Atolani V. Ladipo or “Lani V," Wittenberg University class of 2019, succeeds in writing the familiar in her recently published poetry book, Black Daze: Poems and Prose.
Though originally from the Windy City, Ladipo currently resides in New York City where she teaches leadership, creative writing, and global issues to middle school youth through Global Kids, a nonprofit organization. As a writer who began sharing her work during middle school, she is now in a position to share her experiences with the next generation.
During her time at Wittenberg, Ladipo was involved with Shades of Pearl, Concerned Black Students (CBS), and Campus Ministries organizations. She also worked at the Writing Center for two years where she shared her knowledge and passion for the writing process with students.
Ladipo began writing poetry just three years ago. Her recently published poetry collection, originally titled Black Days, was written shortly after she moved to New York City and was having a difficult time adjusting to her new life. In her writing, Ladipo found ways to record her feelings and find a home in the city seemingly full of possibilities. She hopes to continue writing with plans for more books to come.
Ladipo recently took time out of her schedule to answer a few questions about her poetry book for Wittenberg.
Wittenberg: What was the inspiration for your book Black Daze: Poems and Prose?
Ladipo: When I started writing Black Daze, it was to purely put words to all the emotions I was feeling from moving to NYC by myself a few months after graduating. As Black Daze grew into a collection of poems about mental health and my experiences in the “real world” as a young Black woman, I started to take an introspective look at my childhood and how I’d been grappling with my identity as a Nigerian-American for as long as I could remember. From then on, an image, ideation, or a line for a poem would just come to me and I would just have to quickly capture it, no matter where I was.
Wittenberg: Who are the biggest influencers for you as a writer?
Ladipo: Many Black female writers: Toni Morrison, Nnedi Okorafor, N. K. Jemisin, Yaa Gyasi, Audre Lorde, Maya Angelou, Nella Larsen, Zora Neale Hurston, and my mom. I was such an avid reader in my youth and honestly didn’t mind that I wasn’t represented in most of the books that I read (I hadn’t fully contextualized race as part of my identity so much as I did with culture when I was young). When I reached college and I started reading the works of these prolific writers that I’ve mentioned and saw myself in the pages, it became painstakingly clear that I’d found a home among these books by and about Black women, and that I’d gone so long without really feeling this way. Even if the stories were harrowing and full of pain and sadness, they were just as much filled with Black girl joy and magic and brilliant beauty and light. Perhaps most importantly, it was familiar. That kind of influence has been pivotal and central to my writing and who I write for and within my mind.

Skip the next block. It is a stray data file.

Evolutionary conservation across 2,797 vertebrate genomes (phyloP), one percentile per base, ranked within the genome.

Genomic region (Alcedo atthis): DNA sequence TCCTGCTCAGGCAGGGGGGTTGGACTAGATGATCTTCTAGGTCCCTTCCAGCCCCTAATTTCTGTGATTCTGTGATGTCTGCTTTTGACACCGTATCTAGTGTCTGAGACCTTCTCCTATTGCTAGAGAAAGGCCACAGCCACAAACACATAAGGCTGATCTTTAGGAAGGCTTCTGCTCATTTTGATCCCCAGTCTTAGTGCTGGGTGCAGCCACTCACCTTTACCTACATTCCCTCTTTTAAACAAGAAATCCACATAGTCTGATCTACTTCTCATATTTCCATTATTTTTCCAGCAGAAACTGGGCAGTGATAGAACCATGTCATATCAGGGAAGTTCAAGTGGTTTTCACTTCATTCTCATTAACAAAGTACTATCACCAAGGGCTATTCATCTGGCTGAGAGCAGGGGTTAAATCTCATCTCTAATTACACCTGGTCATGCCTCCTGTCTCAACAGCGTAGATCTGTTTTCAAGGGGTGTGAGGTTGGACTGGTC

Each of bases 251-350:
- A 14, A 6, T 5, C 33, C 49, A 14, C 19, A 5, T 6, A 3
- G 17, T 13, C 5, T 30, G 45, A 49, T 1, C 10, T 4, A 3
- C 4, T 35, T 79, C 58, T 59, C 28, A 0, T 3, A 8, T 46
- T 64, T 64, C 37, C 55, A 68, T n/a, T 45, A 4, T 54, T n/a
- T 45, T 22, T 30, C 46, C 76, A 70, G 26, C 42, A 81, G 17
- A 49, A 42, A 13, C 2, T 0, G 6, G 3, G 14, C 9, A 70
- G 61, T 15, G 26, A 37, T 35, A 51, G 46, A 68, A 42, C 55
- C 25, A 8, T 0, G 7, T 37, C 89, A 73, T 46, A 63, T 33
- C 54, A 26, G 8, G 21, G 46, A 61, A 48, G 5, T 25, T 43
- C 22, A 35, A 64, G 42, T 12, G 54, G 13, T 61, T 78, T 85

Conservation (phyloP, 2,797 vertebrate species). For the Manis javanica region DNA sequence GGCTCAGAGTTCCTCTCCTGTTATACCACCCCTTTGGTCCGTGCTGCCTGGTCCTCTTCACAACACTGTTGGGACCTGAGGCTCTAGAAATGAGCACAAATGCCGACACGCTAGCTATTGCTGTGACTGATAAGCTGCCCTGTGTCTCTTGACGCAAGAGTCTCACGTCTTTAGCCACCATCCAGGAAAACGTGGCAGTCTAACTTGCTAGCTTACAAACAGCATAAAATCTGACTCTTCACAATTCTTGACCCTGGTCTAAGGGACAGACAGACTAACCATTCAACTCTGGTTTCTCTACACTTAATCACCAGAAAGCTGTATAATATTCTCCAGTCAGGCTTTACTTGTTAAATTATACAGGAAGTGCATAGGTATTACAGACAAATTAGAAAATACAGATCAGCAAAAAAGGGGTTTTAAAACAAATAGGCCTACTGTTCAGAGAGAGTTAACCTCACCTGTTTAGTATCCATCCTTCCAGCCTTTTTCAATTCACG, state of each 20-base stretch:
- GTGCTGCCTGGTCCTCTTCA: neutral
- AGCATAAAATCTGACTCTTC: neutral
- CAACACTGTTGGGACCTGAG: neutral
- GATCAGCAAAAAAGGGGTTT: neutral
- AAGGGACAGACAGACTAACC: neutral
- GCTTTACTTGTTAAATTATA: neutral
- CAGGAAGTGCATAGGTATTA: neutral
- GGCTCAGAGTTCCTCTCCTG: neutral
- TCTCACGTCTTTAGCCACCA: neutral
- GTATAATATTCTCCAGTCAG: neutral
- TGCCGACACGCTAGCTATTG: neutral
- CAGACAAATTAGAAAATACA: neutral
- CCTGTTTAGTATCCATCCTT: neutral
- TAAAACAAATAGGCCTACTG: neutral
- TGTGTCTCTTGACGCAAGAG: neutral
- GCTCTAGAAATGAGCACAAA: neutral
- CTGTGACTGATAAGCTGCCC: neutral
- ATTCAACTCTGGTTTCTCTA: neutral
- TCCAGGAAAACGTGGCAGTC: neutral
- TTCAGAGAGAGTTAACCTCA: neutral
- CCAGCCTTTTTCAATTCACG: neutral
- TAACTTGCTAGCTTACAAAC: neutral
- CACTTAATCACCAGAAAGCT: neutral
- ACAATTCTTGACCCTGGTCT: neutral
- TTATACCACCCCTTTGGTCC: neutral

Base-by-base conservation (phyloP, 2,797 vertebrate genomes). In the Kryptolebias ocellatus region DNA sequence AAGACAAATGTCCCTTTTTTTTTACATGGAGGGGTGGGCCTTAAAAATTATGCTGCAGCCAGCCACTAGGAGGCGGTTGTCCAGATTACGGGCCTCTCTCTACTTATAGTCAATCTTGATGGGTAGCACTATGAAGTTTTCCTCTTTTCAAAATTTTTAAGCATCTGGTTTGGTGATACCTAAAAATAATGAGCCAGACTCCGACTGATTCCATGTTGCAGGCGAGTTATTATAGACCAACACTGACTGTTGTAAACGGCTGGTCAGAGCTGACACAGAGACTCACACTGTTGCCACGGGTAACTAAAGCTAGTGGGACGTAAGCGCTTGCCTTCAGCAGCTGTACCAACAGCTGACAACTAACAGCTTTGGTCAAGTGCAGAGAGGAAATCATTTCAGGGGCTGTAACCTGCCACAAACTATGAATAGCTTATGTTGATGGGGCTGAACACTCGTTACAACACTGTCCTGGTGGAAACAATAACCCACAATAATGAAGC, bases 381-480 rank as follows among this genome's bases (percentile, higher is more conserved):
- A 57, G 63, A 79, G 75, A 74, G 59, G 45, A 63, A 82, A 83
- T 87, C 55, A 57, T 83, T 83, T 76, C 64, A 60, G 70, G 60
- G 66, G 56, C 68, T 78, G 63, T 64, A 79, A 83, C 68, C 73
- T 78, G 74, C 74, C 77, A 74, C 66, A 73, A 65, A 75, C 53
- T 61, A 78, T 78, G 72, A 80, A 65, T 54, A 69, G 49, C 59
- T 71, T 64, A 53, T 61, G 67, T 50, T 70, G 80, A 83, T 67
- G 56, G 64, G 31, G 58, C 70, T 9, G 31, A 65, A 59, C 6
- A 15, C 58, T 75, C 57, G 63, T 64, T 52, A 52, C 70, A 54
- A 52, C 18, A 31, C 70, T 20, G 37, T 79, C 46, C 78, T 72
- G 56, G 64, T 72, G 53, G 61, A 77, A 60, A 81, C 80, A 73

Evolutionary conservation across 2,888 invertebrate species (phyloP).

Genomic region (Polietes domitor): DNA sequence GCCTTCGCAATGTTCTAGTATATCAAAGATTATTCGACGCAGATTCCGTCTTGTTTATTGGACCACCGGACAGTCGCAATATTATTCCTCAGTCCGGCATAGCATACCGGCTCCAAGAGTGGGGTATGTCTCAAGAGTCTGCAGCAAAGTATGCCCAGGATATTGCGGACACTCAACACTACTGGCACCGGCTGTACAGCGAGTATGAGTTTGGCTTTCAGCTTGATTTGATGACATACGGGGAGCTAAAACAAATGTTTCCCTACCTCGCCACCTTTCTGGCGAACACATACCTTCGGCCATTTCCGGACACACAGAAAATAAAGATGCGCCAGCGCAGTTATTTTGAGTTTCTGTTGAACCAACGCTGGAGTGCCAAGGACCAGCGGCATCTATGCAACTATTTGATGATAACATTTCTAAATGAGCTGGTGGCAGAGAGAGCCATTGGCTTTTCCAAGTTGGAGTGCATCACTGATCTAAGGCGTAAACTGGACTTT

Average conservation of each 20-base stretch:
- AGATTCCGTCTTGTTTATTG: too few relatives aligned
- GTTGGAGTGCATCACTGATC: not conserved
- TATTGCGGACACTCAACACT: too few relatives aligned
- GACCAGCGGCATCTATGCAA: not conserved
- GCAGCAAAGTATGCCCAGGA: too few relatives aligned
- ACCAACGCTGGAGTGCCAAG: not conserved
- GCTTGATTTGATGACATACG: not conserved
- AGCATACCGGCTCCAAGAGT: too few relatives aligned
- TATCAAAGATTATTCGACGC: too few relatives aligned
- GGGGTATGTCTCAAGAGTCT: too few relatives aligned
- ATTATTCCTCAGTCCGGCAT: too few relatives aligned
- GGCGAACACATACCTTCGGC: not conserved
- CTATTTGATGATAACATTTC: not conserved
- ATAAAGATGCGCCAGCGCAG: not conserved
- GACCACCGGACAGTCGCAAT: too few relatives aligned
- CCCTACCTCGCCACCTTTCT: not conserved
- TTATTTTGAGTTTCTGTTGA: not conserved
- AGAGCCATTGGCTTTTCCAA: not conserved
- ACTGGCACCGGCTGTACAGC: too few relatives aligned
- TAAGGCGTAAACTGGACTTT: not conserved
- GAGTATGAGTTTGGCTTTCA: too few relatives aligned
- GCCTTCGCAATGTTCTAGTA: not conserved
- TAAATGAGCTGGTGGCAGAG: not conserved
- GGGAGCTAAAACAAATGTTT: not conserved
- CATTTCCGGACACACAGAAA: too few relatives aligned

Wittenberg: What is the best writing advice you have been given, and what advice would you give to aspiring writers?
Ladipo: The best writing advice I’ve received is to keep writing and to keep sharing. Writing evolves with the writer; I can attest to this because my writing looks completely different from when I was 13. To that point, I’ve been sharing my words since I was in middle school and it’s crazy to think that at one point, a story of mine had over 13K reads from strangers all around the world. But I want to acknowledge that it takes great courage to share your work on a public platform online; the beauty of this is that you’ll receive both affirmations and constructive criticism alike that will help you sharpen and refine your craft.
My advice for aspiring writers is to be authentic in your writing; never limit your imagination; never compromise; and keep writing! Write at any moment that inspiration chooses to strike.
Wittenberg: In what ways has Wittenberg led you down your career path?
Ladipo: Being an English major introduced me to works of literature that really changed the trajectory of how I absorbed literature and what kind of literature I thoroughly enjoyed reading AND also learned a lot from. In a sense, I met a lot of witty, mysterious, profound, scary characters through the books I read, characters that have stayed with me because their journeys resonated with me. The English department was like a safe haven, and the professors in that department poured into my success and continue to do so ‘til this day!
Wittenberg: Anything else you would like to add would be great!
Ladipo: Anybody interested in getting a (signed) copy of Black Daze can do so at my website: www.atolanivladipo.com! You can also check out my poetry page on Instagram at @wordsfromthe_moon and reach me directly there.
- By Emily Nolan ’21, University Communications